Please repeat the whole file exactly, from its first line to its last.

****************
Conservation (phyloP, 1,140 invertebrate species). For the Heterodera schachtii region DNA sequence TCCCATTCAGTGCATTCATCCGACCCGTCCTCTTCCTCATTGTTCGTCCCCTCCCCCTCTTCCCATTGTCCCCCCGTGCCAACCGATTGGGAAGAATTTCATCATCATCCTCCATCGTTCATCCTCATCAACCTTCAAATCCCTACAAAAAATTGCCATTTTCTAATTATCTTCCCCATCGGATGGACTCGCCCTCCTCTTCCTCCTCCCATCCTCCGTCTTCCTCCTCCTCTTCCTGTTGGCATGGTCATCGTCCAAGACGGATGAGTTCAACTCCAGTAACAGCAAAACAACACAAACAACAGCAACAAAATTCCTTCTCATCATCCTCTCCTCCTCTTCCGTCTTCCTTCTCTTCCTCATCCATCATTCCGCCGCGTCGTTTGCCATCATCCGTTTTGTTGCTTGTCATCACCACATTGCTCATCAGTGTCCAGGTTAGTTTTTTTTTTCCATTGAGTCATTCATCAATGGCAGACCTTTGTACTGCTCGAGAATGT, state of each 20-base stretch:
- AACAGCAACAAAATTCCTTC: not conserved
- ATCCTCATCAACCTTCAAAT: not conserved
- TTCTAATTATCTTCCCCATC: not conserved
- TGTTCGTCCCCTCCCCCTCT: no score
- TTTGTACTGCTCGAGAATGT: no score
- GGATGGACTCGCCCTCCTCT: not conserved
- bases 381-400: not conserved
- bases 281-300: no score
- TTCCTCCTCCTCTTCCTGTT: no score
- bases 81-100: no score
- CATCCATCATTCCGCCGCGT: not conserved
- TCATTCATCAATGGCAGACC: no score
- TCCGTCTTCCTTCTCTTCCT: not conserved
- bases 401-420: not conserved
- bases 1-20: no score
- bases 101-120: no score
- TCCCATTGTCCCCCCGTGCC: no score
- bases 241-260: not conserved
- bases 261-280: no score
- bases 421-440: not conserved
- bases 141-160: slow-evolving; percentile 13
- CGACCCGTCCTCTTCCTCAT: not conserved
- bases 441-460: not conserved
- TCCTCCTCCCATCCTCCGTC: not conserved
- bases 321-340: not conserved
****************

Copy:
Conservation (phyloP, 1,140 invertebrate species). For the Heterodera schachtii region DNA sequence TCCCATTCAGTGCATTCATCCGACCCGTCCTCTTCCTCATTGTTCGTCCCCTCCCCCTCTTCCCATTGTCCCCCCGTGCCAACCGATTGGGAAGAATTTCATCATCATCCTCCATCGTTCATCCTCATCAACCTTCAAATCCCTACAAAAAATTGCCATTTTCTAATTATCTTCCCCATCGGATGGACTCGCCCTCCTCTTCCTCCTCCCATCCTCCGTCTTCCTCCTCCTCTTCCTGTTGGCATGGTCATCGTCCAAGACGGATGAGTTCAACTCCAGTAACAGCAAAACAACACAAACAACAGCAACAAAATTCCTTCTCATCATCCTCTCCTCCTCTTCCGTCTTCCTTCTCTTCCTCATCCATCATTCCGCCGCGTCGTTTGCCATCATCCGTTTTGTTGCTTGTCATCACCACATTGCTCATCAGTGTCCAGGTTAGTTTTTTTTTTCCATTGAGTCATTCATCAATGGCAGACCTTTGTACTGCTCGAGAATGT, state of each 20-base stretch:
- AACAGCAACAAAATTCCTTC: not conserved
- ATCCTCATCAACCTTCAAAT: not conserved
- TTCTAATTATCTTCCCCATC: not conserved
- TGTTCGTCCCCTCCCCCTCT: no score
- TTTGTACTGCTCGAGAATGT: no score
- GGATGGACTCGCCCTCCTCT: not conserved
- bases 381-400: not conserved
- bases 281-300: no score
- TTCCTCCTCCTCTTCCTGTT: no score
- bases 81-100: no score
- CATCCATCATTCCGCCGCGT: not conserved
- TCATTCATCAATGGCAGACC: no score
- TCCGTCTTCCTTCTCTTCCT: not conserved
- bases 401-420: not conserved
- bases 1-20: no score
- bases 101-120: no score
- TCCCATTGTCCCCCCGTGCC: no score
- bases 241-260: not conserved
- bases 261-280: no score
- bases 421-440: not conserved
- bases 141-160: slow-evolving; percentile 13
- CGACCCGTCCTCTTCCTCAT: not conserved
- bases 441-460: not conserved
- TCCTCCTCCCATCCTCCGTC: not conserved
- bases 321-340: not conserved